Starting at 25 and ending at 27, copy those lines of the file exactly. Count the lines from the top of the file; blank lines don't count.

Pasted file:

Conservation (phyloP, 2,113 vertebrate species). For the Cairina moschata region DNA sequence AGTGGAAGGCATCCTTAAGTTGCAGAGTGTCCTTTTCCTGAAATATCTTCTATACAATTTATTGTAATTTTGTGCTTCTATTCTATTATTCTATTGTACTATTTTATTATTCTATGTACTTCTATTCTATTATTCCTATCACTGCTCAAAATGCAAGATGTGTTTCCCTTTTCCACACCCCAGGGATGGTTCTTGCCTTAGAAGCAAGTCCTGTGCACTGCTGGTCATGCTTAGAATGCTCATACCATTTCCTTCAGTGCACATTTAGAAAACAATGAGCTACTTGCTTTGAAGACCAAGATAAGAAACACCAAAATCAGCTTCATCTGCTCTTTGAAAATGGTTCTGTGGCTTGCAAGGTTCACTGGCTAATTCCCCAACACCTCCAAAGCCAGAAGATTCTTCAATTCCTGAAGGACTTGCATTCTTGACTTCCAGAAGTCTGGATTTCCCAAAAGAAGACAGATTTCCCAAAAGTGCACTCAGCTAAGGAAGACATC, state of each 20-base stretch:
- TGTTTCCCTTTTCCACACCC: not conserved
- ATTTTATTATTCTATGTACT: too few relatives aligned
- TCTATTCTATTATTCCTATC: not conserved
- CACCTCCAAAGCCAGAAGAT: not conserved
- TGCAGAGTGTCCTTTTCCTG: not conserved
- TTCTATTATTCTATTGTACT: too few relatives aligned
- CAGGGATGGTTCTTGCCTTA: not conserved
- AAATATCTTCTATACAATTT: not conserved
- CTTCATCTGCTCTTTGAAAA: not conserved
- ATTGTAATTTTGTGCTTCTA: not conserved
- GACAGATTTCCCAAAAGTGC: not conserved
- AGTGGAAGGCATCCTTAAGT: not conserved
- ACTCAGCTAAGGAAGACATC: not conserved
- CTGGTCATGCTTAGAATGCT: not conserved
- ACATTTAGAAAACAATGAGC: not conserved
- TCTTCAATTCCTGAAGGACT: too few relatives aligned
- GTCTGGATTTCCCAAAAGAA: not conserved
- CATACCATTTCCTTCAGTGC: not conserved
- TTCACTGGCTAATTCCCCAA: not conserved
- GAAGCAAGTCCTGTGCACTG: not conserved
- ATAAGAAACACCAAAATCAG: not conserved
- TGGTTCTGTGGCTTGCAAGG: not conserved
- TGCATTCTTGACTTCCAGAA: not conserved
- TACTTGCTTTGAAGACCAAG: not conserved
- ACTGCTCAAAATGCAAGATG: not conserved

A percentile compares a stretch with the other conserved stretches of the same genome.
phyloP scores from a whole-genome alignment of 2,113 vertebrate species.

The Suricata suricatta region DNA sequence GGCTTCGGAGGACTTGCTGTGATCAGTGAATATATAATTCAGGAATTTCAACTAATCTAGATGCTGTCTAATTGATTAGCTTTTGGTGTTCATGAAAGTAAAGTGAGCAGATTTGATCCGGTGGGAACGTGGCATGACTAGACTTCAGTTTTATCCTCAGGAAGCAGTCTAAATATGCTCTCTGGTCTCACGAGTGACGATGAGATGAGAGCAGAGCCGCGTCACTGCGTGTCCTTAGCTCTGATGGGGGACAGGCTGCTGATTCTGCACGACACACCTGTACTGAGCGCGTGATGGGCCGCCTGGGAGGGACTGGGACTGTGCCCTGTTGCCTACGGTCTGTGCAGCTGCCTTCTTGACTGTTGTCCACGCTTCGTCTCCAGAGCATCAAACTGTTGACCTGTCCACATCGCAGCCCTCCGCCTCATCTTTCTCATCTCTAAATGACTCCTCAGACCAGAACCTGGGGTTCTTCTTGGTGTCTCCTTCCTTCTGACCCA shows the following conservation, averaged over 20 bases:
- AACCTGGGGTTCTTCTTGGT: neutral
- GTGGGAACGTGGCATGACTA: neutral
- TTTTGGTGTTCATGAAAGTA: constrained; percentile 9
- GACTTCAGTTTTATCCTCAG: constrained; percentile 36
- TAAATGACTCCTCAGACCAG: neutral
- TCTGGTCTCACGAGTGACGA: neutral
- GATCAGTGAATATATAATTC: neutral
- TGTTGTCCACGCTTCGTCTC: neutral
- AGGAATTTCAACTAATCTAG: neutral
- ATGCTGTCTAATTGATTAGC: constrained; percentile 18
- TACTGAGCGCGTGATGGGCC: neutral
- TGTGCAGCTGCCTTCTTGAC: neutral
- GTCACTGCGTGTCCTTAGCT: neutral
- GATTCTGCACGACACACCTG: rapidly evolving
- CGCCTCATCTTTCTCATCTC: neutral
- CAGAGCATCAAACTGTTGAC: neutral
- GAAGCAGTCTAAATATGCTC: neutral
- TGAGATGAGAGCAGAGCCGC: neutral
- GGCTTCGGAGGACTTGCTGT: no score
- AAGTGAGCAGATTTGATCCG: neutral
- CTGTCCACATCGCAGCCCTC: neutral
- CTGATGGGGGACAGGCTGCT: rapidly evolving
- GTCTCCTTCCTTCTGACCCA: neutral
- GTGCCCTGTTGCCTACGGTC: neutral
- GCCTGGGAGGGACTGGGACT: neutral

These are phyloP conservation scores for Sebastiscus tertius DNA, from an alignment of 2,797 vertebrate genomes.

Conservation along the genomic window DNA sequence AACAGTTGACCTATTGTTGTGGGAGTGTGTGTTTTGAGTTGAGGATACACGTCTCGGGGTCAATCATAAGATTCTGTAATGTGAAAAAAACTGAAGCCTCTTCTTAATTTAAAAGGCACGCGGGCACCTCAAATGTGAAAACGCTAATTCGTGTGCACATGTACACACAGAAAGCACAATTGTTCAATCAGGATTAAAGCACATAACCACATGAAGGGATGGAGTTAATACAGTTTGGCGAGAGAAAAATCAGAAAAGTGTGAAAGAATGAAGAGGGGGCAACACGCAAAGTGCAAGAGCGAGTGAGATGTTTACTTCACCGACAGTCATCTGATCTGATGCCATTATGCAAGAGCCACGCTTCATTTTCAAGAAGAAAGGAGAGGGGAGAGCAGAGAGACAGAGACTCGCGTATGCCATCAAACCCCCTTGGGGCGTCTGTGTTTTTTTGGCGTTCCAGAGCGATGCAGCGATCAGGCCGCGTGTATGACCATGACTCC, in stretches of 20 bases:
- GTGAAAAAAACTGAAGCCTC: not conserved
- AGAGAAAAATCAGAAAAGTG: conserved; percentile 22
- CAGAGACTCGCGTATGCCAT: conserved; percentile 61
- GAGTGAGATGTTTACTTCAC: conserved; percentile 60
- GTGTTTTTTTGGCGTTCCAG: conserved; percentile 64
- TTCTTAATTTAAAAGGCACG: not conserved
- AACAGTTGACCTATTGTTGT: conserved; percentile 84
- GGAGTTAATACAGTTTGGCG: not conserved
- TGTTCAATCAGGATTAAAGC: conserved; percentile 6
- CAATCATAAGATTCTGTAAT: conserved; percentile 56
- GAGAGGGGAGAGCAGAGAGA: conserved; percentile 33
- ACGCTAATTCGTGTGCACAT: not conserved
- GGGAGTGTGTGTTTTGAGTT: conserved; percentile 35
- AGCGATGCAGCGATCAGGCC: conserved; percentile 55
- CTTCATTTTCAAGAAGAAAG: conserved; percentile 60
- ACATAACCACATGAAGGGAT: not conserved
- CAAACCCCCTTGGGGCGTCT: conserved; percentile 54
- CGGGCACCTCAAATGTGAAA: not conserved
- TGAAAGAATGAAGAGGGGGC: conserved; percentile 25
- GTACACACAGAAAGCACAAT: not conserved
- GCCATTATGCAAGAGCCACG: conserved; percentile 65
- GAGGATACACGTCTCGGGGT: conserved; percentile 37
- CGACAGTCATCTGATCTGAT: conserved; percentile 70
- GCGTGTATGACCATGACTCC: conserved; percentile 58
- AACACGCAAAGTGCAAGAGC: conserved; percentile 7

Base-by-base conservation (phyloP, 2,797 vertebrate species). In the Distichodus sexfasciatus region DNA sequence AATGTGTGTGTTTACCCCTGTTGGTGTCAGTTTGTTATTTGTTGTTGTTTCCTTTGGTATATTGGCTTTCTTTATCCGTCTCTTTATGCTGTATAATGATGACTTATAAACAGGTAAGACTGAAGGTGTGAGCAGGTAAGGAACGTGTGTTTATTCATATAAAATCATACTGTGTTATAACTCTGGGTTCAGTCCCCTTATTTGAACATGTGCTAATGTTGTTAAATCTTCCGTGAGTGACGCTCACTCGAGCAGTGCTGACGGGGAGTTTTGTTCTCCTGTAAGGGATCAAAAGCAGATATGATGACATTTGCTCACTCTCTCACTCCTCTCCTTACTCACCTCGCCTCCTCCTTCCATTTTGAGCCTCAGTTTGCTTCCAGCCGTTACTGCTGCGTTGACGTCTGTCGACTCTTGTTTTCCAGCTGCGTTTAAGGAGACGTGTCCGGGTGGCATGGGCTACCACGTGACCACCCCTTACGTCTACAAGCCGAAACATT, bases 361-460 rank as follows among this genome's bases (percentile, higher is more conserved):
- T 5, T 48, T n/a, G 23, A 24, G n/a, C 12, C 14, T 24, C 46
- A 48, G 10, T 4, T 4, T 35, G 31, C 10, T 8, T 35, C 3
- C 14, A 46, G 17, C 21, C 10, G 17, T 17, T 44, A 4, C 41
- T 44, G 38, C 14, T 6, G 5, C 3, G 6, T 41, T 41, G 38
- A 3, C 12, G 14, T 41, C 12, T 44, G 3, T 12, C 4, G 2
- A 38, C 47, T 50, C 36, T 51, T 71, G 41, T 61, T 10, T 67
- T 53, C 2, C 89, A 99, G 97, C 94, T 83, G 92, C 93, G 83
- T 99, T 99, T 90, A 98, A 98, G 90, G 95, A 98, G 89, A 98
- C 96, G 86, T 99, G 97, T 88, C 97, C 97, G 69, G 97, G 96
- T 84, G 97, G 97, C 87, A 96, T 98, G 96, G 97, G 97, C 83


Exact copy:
- TACTTGCTTTGAAGACCAAG: not conserved
- ACTGCTCAAAATGCAAGATG: not conserved

A percentile compares a stretch with the other conserved stretches of the same genome.